Plotting from behind enemy lines

Let Ryan O’Dwyer paint you a picture.

The night of Dublin’s Leinster semi-final win over Galway, a game which saw the forward sent-off despite receiving 35 stitches to his ear, he received a picture message on his phone.

The sender? One Seamus Foley, proprietor of O’Dwyer’s local Foley’s in his home town. The contents?

A poster of the Dublin team hanging up in the pub with a small red card affixed beside O’Dwyer’s mug.

“I was like ‘My feelings are hurt anyway with half an ear but thanks for that, ya b****x ya!’” laughed O’Dwyer.

“It’d tell you how they’ve got no feelings there at all.”

Ah but O’Dwyer is only jesting. They do have sentiments in west Tipperary. Isn’t their man’s jersey from this year’s league final win over Kilkenny hanging up on the wall of Foley’s as well?

Just don’t ask his fellow town folk to take sides with the county he’s representing this week.

O’Dwyer wouldn’t expect them to but he senses there’s a bit of pity among Cashel people for him and his Dublin team-mates as they face the All-Ireland champions.

“It’s seldom I get there but the week before the Limerick game I was down for two weekends in a row and there was a real feel-good factor around the place.

“People were coming up to me and saying, ‘Jesus, if you get over Limerick you’ll have some match in the next round’.

“Even at home, people are giving us (Dublin) no hope.

“One part of it wasn’t a nice feeling, the ‘ye don’t know what’s coming at ye if ye beat Limerick’.

“The other part was everyone well-wishing me. They wanted me to do the best.

“A couple of people were saying to me, ‘If you come up against Tipp, we’ll be supporting Tipp, but we’ll be supporting you as well’.

“They want to see me play well but they don’t want to see Dublin win at the same time. It’s a good bit of banter.”

O’Dwyer’s former team-mates weren’t so hospitable in the league game in Croke Park last February.

Plenty was said to him but he didn’t take offence.

“I’d be a bit insulted if there was nothing said. It’d be like, ‘They were glad to have gotten rid of me then’.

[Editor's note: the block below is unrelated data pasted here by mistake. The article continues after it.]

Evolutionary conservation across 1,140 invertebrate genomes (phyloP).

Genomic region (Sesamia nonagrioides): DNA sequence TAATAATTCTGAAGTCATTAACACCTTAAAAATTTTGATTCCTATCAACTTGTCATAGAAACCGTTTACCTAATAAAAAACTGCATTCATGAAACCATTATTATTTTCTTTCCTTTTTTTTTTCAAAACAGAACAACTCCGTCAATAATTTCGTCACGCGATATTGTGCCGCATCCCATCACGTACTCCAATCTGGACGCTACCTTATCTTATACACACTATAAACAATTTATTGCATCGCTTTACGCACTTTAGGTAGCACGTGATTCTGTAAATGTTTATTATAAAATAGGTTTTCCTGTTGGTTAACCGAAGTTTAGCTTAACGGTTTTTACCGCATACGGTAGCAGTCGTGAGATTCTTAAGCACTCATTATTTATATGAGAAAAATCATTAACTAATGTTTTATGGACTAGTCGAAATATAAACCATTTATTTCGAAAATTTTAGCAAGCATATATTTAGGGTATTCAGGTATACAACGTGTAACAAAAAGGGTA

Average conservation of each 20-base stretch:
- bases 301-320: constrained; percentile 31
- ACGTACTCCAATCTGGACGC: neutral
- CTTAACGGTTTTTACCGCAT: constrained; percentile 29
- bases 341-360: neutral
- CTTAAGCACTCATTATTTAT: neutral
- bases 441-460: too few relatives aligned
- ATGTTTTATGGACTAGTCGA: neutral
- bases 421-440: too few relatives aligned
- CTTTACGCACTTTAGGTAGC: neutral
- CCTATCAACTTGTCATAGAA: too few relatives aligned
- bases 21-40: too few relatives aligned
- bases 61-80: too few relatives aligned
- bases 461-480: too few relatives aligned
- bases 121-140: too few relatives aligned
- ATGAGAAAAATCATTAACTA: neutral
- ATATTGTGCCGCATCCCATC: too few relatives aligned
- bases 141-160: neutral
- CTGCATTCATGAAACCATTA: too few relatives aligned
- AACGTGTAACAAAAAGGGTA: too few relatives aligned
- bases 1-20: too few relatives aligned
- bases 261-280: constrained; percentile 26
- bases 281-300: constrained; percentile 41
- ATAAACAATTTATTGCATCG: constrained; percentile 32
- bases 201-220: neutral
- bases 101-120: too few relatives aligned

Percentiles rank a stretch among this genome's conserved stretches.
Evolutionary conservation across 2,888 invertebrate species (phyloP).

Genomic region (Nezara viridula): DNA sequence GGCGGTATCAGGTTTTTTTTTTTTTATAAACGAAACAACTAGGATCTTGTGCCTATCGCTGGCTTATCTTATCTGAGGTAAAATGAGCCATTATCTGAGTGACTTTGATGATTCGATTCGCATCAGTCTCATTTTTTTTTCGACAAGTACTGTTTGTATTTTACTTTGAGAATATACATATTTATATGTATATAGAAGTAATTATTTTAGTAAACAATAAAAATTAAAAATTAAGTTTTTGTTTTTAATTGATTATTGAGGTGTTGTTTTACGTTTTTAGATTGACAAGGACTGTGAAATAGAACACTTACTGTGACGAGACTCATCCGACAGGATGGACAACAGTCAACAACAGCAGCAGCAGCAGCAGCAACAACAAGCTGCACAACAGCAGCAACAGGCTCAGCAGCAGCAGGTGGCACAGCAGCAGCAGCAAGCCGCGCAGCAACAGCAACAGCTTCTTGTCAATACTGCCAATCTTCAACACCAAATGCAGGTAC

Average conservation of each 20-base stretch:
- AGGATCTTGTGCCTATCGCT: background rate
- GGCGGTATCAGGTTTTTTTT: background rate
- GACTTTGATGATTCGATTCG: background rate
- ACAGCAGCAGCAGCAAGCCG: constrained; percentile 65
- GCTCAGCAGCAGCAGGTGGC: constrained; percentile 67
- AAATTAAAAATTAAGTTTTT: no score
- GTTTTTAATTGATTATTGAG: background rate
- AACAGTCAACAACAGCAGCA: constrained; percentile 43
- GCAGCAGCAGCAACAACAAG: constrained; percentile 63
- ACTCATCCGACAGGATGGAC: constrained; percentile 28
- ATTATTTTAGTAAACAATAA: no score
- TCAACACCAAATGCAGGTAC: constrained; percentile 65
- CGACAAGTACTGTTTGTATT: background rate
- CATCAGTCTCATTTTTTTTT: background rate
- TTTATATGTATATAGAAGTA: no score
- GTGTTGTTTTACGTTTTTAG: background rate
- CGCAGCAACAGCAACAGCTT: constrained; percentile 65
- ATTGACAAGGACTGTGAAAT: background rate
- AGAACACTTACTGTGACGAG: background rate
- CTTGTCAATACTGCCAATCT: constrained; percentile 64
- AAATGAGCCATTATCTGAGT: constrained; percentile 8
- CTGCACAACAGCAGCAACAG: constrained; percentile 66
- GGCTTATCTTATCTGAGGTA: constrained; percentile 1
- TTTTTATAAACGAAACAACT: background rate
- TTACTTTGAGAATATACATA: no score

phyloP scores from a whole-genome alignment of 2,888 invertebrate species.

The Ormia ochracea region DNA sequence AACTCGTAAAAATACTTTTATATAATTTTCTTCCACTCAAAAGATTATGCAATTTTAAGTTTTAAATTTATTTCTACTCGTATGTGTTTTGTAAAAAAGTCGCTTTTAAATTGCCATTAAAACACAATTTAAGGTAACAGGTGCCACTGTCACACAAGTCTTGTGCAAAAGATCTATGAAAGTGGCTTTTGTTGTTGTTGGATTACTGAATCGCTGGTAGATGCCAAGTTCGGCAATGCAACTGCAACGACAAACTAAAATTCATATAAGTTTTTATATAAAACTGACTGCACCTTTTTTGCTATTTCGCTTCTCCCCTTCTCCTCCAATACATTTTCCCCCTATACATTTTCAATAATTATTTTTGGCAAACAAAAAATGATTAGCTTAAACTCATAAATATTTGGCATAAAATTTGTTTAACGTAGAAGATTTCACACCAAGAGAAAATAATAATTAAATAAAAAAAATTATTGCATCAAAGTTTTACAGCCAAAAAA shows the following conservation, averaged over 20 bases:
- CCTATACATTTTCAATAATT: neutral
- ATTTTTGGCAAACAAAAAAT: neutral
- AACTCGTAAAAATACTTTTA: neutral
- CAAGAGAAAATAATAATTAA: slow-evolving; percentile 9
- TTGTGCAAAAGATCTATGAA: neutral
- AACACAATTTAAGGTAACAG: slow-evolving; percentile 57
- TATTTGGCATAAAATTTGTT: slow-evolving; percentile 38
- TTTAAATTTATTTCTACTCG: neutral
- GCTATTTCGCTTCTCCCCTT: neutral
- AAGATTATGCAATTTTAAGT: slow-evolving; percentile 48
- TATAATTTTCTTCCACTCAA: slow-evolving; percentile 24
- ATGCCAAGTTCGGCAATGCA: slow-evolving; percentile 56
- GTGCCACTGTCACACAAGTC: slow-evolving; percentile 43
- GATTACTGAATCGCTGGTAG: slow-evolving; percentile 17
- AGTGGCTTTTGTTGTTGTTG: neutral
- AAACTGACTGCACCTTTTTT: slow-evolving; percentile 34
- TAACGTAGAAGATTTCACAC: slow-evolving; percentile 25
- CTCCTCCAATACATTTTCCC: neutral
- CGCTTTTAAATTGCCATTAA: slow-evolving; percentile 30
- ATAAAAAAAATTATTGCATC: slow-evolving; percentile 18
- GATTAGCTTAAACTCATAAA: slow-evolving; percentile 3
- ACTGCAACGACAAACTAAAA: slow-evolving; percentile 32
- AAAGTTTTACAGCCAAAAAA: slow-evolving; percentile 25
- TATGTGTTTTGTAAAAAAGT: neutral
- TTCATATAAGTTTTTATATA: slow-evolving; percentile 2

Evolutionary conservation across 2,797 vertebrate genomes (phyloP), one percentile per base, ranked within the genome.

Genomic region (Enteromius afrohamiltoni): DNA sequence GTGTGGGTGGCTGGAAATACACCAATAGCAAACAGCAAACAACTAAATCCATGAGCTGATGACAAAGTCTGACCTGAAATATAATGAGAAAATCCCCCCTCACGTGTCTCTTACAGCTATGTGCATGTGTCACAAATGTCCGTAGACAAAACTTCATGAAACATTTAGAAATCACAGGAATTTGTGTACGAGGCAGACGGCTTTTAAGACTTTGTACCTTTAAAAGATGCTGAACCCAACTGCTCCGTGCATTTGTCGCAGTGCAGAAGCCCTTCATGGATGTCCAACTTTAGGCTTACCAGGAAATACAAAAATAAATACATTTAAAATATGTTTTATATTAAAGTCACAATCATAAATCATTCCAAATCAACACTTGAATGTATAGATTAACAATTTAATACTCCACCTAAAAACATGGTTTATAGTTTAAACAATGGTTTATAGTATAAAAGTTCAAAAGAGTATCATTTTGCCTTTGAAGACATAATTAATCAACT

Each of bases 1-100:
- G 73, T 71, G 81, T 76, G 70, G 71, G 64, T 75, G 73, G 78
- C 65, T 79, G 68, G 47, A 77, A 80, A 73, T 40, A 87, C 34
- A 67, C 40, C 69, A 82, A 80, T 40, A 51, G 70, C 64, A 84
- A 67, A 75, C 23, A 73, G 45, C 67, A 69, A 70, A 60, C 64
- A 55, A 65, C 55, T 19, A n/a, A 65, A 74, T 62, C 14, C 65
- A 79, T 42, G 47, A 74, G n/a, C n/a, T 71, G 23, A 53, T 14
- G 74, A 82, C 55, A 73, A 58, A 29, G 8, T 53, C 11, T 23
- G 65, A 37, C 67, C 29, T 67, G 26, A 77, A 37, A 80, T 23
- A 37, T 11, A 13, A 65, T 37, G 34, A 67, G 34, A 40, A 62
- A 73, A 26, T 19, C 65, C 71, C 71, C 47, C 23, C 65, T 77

“As far as I’m concerned, I’m a Tipp man through and through. I’m a proud Tipperary man and all my family are proud Cashel people.

“My mother and father are still living in Cashel but I moved up to Dublin and am working there.

“I plan on spending the rest of my life here in Dublin and it just happened that (Anthony) Daly came calling so it would have been a stupid move to turn down.“Dublin is the jersey I’m representing now and no matter who is in front of me, whether it’s Cork, Offaly, Kilkenny or Tipp, I want to win.

“You go back to that night in Croker when there were a few verbals.

“In the heat of a match your best friend can turn into your worst enemy but as soon as you’re off the field you’re friends again. You’d nearly want it that way.”

To emphasis his point, O’Dwyer cites an example of how the weekend before last two friends on the Dublin panel had a bust-up in a training game.

“There was a row between two players and they are the best of friends, they travel to training together, but they went at each other. That’s the sign of a healthy set-up, the sign of a healthy team.

“Everyone wants to be playing that leading role.”

O’Dwyer’s jersey lacks the gold band but his idols were Premier ones.

“I hate saying it now but one of my heroes growing up was definitely Conal Bonnar.

“Another hero of mine was Declan Ryan and I’m facing him Sunday.”

He might be the only Tipperary man on the Dublin team but on the line there’s selector Richie Stakelum, the 1987 Tipperary captain who famously declared in Killarney that the county’s Munster famine was over. Alongside him, Paul Ryan and Joey Boland have Tipperary parents as do Shane Ryan and Declan O’Dwyer on the bench.

“There’s a big Tipperary influence,” acknowledged O’Dwyer, “but come Sunday they’ll all be shouting for Dublin.

“At the moment, Dublin is kind of a fairytale story. The majority of counties in Ireland will want to see Dublin doing well so hopefully we’ll have luck on our side.

“As regards the public, if we finish in the morning and that was the end of the year, they would say it’s been a great year for Dublin.

“If you ask the players the same they’d all be p***ed off. I know you could say we won the league, we reached the Leinster final and got to an All-Ireland semi-final which hasn’t been done since 1948 or something but the players wouldn’t be happy. We’d go into depression mode for a couple of weeks.

“If we go by the odds we have no chance but we believe we can win. We have to go into the game believing we can.

“If we go into the game hoping for the best we may as well not show up. We just want to achieve and we don’t want the story to end.”

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